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374. Oppression (VIII)

To follow on from yesterday’s assertion that feminism is a male invention, the first feminist was that rogue Plato and his pal—or his puppet, some say—Socrates. Rightists sometimes like to see everything negative as an emanation from outside their societies and civilisations; and you would expect that to be so—the type to be on the right is interested in precision and replicability; they want to run a tight ship, they are conscientious. In accord with this personality type, problems in a society must be due to subversion; and popular and perennial suspects for subversive acts include Jews, homosexuals, and Freemasons—those who are outside yet somehow within the body, right-wing metaphors usually being organic and related to nature. Right-wing metaphors have, so far as I know, yet to catch up with those medical views that note certain germs and parasites can form benevolent or benign relations with the body; the right is yet to meet friendly bacteria.

The above notwithstanding, two ideas that the right is in constant contest with—communism and feminism—originate from within the West; both are really the same, the idea that property—women being bred to be property—should be socialised. Both are the same and both were advocated by Plato and Socrates in The Republic; so communism and feminism stand at the West’s intellectual dawn; the ideas recur, in part, because such ideas are fundamental and have been taught to generation upon generation of educated Westerners as foundational and admirable.

There is nothing more Western than the aspiration towards feminism and communism, unfortunately. “Just like religion, we’ve been infected by irrational and redundant memes,” offers a Dawkinsite; true, except the difference between the Platonic memes and religious memes is that Platonism is mainly theory, pulled together from first principles, whereas religions represent old practices with proven survival value. Socrates was convicted—possibly unfairly—for impiety; he questioned what had been proven to work, yet offered no solution—just like our contemporary professional experts.

These are deeply embedded memes; and, as others have noted, the whole dialectic between the “idealistic” left and the realistic right plays out the difference between Plato and Aristotle. Plato arrives on the scene as the first “expert”—you recommended nudge theory; he recommends the Socratic dialogue—with various ambitious (unworkable?) proposals, while Aristotle is the first conservative; he turns up and says, “While Plato and Socrates have some interesting notions and say some true things, I have looked at how cities actually work and how things actually are seems to contradict these rather other-worldly Platonic ideas. Perhaps we could do a quarter of what Plato says…”. In a way, all Western politics has been like that ever since; and various people who have become feminists over the centuries were probably initially inspired by The Republic; for a long time, before our study of politics became “scientific”, it was standard to refer back to Plato and Aristotle as authorities on political matters—and there you would find feminism and proto-communism.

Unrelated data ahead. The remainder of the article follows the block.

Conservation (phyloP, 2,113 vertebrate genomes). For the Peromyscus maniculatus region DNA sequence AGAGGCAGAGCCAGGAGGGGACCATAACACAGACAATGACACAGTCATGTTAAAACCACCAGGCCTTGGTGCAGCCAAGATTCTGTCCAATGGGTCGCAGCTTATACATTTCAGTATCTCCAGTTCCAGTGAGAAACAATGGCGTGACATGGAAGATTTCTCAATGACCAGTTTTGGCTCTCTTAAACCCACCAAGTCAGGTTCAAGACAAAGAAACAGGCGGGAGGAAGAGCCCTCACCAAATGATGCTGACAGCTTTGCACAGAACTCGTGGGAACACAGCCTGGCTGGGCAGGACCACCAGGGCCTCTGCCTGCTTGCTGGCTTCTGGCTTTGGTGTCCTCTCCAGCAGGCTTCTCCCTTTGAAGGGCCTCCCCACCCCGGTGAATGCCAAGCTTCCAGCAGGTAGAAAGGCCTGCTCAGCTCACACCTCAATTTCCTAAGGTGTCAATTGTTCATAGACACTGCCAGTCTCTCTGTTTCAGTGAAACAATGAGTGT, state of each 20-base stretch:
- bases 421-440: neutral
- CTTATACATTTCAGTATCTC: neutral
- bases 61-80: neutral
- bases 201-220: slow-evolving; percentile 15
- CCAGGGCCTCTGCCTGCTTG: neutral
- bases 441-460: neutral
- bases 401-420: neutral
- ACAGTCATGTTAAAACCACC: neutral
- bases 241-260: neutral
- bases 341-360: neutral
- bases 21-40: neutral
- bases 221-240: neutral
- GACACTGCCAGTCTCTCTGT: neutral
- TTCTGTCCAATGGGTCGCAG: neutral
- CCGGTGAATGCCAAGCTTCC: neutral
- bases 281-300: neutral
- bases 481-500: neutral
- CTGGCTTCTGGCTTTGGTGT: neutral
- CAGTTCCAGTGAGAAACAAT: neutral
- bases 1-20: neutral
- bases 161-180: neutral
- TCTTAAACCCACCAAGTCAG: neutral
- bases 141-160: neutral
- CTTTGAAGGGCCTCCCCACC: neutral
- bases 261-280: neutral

What united Heidegger and Nietzsche was that both men wanted to get beneath the foundations and skip this rather tired idealist-realist ding-dong. Hence Nietzsche lambasts Plato as a bore and says Socrates is a resentful and ugly man who dreams about Heaven because he cannot face his awful wife and unfortunate physical appearance. Heidegger, at a more obscure angle of attack, charges Plato and Socrates with a premature attempt at philosophy; they forgot to think about the way that we “are” or “is”—the way we be. To skip into philosophy—into reason—without engagement with existence or Being itself obscures what underpins, well, everything.

The conclusion from both men is that we should detonate Plato and Socrates; and that means that we should skip communism and feminism as well—since we seem doomed to reinvent these ideas time and again, always going back to Plato so that someone else can play Aristotle and say, “Yes, fine notion; but let’s be realistic about this…”


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